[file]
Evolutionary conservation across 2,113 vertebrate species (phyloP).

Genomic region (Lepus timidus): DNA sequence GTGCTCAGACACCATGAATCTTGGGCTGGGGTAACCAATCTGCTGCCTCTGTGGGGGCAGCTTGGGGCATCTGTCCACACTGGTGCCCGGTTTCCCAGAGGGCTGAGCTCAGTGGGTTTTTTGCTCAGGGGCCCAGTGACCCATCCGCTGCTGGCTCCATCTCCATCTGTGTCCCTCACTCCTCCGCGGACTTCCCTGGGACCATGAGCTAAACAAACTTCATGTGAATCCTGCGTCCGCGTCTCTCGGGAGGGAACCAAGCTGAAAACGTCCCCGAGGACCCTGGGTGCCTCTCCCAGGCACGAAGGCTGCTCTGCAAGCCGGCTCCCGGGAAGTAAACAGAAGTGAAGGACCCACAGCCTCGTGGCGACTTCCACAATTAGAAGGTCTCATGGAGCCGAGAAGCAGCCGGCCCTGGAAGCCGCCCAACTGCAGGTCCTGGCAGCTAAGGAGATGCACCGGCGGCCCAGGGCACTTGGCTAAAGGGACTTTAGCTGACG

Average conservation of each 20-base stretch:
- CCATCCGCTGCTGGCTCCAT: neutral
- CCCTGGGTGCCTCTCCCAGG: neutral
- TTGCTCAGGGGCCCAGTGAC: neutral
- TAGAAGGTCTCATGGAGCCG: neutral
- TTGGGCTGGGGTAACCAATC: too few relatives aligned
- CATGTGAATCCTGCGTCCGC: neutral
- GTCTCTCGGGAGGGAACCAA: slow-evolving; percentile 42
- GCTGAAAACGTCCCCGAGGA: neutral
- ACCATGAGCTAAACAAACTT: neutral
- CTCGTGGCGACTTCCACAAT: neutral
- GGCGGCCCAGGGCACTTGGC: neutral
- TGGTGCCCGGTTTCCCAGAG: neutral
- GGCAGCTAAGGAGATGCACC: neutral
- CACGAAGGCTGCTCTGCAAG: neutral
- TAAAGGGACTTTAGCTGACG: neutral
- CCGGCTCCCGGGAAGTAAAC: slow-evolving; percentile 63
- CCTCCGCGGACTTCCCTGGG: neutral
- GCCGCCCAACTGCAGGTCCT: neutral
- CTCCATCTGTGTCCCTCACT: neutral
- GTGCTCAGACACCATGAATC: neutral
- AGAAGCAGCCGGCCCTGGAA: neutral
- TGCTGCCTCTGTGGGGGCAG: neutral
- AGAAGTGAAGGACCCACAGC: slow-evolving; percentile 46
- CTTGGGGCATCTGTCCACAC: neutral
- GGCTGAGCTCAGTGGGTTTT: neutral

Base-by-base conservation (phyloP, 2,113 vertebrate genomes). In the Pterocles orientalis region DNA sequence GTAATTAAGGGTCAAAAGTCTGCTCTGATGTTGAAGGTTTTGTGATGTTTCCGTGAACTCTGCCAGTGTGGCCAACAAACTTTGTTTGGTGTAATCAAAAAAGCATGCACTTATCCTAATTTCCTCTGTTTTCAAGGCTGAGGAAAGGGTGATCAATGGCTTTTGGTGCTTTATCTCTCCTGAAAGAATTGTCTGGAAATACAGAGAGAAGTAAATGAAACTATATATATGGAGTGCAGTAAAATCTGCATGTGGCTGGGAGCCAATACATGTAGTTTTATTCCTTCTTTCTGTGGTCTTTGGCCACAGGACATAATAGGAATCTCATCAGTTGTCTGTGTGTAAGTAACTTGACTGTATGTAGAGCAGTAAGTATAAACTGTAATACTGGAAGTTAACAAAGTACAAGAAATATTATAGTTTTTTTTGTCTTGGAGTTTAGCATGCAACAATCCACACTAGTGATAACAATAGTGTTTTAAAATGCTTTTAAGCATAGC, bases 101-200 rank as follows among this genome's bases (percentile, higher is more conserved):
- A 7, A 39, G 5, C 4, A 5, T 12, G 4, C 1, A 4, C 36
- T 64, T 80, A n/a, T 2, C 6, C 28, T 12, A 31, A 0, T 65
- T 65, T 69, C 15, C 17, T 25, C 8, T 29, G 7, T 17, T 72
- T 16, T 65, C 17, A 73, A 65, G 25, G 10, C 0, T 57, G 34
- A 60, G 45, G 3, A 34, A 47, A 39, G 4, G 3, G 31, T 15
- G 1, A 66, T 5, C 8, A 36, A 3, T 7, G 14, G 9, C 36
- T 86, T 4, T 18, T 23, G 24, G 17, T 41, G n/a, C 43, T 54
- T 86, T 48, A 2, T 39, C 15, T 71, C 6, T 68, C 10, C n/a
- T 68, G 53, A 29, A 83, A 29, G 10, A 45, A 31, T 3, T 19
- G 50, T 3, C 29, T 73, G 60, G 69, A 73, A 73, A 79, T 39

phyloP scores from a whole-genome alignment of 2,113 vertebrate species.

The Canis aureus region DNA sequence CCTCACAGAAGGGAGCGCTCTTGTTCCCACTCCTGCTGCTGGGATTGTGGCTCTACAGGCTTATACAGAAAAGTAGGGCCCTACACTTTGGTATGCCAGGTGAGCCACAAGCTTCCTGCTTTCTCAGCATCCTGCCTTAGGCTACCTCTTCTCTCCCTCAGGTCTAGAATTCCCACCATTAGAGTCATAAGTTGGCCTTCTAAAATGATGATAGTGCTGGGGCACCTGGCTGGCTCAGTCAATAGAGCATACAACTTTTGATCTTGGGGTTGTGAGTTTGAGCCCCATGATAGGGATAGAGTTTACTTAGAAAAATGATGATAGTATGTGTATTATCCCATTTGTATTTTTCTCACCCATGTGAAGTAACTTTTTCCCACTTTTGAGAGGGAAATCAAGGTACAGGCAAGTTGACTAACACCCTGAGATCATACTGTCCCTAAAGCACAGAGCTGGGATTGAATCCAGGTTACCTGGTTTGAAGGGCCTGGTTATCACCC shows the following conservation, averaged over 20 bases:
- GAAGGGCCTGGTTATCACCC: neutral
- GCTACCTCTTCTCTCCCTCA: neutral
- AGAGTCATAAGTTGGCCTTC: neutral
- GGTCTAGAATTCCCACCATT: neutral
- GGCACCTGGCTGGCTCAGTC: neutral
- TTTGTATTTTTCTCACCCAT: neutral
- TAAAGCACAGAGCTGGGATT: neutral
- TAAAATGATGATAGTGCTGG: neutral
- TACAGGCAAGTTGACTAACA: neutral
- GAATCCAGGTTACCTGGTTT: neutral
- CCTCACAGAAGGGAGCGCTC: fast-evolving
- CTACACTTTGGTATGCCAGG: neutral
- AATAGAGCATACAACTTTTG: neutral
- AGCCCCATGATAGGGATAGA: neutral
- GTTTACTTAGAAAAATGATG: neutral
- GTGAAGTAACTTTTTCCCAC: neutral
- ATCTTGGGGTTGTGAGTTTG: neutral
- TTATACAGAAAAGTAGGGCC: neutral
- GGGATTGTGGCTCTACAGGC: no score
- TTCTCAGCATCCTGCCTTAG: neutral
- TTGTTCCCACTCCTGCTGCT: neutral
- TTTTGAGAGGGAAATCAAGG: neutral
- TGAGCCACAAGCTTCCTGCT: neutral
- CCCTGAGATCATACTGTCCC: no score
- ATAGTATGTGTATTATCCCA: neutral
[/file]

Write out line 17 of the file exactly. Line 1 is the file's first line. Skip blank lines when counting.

- CACGAAGGCTGCTCTGCAAG: neutral